Urban agriculture, urban planning and urban development in the contemporary African city: a case study of the Lukhanyo Hub Project

Master Thesis


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University of Cape Town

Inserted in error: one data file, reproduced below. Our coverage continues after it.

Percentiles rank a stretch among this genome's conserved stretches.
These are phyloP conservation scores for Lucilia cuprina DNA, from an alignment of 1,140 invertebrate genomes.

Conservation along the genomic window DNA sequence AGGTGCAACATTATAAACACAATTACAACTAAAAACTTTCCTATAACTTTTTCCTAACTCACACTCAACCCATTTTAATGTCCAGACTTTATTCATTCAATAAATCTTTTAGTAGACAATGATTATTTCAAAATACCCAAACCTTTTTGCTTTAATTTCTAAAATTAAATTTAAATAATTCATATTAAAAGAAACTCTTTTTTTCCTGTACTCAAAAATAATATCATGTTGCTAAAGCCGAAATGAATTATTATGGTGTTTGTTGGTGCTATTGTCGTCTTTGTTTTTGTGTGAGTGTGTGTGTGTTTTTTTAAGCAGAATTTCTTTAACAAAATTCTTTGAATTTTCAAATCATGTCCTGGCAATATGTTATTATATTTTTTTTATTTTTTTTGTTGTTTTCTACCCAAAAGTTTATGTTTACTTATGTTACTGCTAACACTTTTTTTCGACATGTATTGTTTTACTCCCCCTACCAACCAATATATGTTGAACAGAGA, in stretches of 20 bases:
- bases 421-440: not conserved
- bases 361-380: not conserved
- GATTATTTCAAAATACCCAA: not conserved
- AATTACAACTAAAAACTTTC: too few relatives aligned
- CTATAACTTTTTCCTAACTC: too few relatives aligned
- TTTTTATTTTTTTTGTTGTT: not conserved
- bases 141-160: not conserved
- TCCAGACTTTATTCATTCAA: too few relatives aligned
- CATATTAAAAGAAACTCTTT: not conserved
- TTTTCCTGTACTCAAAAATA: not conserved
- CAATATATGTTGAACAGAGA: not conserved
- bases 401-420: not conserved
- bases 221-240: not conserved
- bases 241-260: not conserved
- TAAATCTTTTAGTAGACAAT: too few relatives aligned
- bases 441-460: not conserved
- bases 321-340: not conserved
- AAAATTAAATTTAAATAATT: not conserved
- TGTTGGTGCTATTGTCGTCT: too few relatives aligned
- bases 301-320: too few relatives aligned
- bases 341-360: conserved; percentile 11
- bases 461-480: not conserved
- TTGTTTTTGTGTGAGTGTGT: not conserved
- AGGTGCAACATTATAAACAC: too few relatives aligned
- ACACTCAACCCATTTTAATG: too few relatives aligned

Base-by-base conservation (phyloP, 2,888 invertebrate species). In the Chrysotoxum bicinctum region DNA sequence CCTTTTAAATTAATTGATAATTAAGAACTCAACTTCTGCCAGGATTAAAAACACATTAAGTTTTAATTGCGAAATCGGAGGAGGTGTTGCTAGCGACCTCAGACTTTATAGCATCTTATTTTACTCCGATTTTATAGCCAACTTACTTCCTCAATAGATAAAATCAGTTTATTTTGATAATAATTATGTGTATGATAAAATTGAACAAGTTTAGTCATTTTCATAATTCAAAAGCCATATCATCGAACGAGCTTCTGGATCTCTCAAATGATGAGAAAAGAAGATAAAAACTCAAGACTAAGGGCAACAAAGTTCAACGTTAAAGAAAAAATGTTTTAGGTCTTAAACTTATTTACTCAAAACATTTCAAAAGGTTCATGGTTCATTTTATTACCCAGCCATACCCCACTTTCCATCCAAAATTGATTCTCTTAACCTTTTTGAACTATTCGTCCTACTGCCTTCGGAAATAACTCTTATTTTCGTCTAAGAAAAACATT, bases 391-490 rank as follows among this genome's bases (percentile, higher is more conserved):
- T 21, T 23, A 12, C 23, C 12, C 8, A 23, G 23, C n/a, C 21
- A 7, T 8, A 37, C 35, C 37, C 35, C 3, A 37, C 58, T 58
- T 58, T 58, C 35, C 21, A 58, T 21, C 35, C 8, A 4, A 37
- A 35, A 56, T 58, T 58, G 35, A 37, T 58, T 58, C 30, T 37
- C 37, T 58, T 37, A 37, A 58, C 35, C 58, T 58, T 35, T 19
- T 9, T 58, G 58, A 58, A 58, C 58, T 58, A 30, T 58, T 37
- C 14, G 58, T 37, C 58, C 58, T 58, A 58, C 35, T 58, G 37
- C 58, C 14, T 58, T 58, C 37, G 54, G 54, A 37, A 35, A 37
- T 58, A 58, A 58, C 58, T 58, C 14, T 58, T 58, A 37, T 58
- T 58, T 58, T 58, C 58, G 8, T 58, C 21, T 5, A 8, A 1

PLEASE NOTE: THIS THESIS IS EMBARGOED. Historically, urban agriculture (UA) in the African context has been viewed as a food security and livelihood intervention. However, influenced primarily by discourses in the Global North, the framing of urban agriculture has shifted. Increasingly, advocacy from urban planners has shaped how UA “gets done”. Drawing on contemporary planning concepts, these practitioners have been innovating new forms of urban agriculture that connect UA to the built environment, such as vertical farming, rooftop gardens, and mixed-use urban “agrihoods”. However, scholars from the fields of Southern and African urbanism and critical urban planning, have raised concerns regarding the uncritical application of Northern theories, including those from urban planning, into the African context. Specifically, there is concern around planners’ lack of regard for the inherent characteristics of African cities as they attempt to world them into global cities. Against this background, this dissertation examines the process behind attempts to integrate these new forms of urban agriculture into the African context through a case study of the Lukhanyo Hub project in Khayelitsha, Cape Town, South Africa. Focusing specifically on visions for urban agriculture at the Lukhanyo Hub, this dissertation asks, How do each of the actors articulate the purpose/function of urban agriculture? What is the spatiality of their ideal urban agriculture and why? and What is the role the state, civil society organizations and community in that vision? To answer these questions, participants from the project development team, municipal government, and civil society organisations were engaged in in-depth interviews and participant observation. The results centred around four themes: creating a farmer network, urban agriculture and environmental education/training, economic or distribution model, and creating a contextualised but replicable Hub model. Several challenges and critiques emerged throughout the data collection process, which seemed to stall the development. The author argues that this forced the development team to take a more participatory, co-development approach. This should have positive effects on the future of the project, though further research will be required to say for certain.